My friend and fellow cyclist Bruce Berg and I took a long driving trip to reconnoiter a route for a 24-hour ride we’re planning for mid-April. Our route takes us across the Sacramento Valley on back roads between the towns of Colusa and Yuba City. Here’s part of the route — Pass Road, about 10 miles west of the little town of Sutter. The suggestion of a mountain rising into the clouds on the left is one of the Sutter Buttes, a pocket mountain range that rises up from the table-flat valley. Needless to say, I hope, we took a look at the road here and decide that even though it didn’t look too deep for the 400 or 500 yards that the pavement was covered, we probably didn’t want to venture in.
Just to be clear: This isn’t the river proper, but the Sutter Bypass, one of a number of engineered channels that divert water from the main stream when the Sacramento is near flood stage. It’s a reminder of the natural state of the valley before settlers arrived and went to work improving it: In the wintertime, all the water running into it from the upland rivers would collect and turn it into a giant shallow sea — hundreds of miles long and as much as 120 miles wide.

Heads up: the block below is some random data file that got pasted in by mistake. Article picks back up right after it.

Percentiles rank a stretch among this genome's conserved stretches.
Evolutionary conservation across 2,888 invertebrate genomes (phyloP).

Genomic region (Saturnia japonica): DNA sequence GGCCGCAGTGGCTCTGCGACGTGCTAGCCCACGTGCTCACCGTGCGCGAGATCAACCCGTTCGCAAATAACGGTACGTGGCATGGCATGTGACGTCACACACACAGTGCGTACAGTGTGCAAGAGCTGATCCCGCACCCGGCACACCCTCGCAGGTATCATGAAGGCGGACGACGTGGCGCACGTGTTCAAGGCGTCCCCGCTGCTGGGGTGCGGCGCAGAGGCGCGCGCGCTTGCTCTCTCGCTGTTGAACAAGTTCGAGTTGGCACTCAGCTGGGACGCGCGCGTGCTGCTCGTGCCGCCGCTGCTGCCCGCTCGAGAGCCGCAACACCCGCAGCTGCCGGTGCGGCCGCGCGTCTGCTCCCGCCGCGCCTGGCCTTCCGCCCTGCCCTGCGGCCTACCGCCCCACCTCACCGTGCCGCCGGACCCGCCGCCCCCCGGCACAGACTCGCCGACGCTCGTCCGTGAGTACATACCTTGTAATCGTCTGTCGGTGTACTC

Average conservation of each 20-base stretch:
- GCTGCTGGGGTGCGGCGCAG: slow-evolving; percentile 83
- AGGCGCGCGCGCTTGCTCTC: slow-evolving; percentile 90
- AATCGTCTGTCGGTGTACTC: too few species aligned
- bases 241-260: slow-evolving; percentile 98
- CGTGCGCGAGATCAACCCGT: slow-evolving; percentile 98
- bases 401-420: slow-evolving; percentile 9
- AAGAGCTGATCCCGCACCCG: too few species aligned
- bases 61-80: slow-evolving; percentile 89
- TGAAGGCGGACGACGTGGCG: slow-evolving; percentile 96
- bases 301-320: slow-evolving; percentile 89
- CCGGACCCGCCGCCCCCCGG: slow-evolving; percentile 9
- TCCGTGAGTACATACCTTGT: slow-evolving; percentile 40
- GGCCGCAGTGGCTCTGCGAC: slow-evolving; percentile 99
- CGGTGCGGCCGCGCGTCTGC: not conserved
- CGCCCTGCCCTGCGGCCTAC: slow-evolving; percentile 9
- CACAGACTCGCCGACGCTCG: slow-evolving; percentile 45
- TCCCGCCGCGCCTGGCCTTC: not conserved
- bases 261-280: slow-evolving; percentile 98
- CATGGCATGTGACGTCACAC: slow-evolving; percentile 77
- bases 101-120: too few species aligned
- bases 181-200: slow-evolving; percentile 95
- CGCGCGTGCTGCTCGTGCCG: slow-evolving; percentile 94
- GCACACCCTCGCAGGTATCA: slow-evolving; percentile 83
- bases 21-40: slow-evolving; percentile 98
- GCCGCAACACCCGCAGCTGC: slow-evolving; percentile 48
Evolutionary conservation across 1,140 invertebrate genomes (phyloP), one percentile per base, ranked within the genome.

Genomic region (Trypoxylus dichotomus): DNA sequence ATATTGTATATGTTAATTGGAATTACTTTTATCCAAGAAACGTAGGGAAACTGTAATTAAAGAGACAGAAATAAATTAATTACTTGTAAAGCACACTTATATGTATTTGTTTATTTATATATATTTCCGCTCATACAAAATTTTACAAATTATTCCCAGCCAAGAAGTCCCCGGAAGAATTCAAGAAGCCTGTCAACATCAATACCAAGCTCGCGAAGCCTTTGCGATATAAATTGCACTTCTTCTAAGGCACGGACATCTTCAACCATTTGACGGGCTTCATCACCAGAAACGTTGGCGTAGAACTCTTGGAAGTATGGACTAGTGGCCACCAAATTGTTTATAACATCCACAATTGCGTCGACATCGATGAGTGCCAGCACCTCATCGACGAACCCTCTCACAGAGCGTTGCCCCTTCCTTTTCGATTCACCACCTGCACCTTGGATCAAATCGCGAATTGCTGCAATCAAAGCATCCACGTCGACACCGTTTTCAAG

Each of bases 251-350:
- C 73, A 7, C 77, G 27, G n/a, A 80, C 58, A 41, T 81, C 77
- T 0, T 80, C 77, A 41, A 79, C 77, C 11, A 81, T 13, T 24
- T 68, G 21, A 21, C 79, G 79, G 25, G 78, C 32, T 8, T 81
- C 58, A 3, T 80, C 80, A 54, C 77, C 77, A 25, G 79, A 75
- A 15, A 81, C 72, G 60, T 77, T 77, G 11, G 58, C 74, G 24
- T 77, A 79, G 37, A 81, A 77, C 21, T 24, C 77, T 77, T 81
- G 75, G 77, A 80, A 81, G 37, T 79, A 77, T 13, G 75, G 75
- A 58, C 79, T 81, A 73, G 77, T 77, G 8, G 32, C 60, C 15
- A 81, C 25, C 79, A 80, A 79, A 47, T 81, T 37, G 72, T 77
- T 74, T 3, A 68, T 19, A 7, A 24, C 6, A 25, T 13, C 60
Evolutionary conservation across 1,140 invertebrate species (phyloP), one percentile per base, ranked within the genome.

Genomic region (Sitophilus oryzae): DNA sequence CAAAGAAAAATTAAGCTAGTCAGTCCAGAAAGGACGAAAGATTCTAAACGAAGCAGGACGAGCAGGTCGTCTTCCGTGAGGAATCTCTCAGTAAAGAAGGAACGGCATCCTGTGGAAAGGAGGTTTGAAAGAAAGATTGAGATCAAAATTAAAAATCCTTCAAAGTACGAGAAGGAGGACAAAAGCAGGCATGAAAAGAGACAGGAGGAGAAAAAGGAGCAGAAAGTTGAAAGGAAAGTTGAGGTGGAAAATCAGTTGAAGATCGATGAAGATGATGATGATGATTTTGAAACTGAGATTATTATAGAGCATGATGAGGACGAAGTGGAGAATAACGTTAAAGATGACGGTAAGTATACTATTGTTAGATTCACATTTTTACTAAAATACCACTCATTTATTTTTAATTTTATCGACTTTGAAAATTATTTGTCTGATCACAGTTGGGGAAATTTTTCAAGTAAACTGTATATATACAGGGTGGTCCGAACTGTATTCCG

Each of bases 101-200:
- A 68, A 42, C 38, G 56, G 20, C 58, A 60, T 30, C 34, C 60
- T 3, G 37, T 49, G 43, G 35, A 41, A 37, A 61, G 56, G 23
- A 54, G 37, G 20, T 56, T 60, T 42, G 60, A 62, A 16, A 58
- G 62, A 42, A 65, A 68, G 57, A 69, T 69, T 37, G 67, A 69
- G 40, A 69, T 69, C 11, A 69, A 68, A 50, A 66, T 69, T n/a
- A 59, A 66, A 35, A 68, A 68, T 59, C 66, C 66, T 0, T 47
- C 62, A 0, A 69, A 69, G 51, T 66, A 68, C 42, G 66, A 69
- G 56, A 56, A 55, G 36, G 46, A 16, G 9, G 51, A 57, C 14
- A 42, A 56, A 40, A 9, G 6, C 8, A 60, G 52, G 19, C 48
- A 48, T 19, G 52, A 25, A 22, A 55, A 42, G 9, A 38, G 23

An example: We noticed a historical marker yesterday for Johnson’s Ranch, renowned as one of the earliest American settlements in the valley and as the place to which the Donner Party survivors were first brought after their rescue. In looking up some details about that story, I found an account that talked about the flooding in the valley in the late winter and early spring of 1847:
“At Johnson’s Ranch there were only three or four families of poor emigrants. Nothing could be done toward relieving those at Donner Lake until help could arrive from Sutter’s Fort. A rainy winter had flooded Bear River, and rendered the Sacramento plains a vast quagmire. Yet one man volunteered to go to Sacramento with the tale of horror, and get men and provisions. This man was John Rhodes. Lashing two pine logs together with rawhides, and forming a raft, John Rhodes was ferried over Bear River. Taking his shoes in his hands, and rolling his pants up above his knees, he started on foot through water that frequently was from one to three feet deep. Some time during the night he reached the Fort.”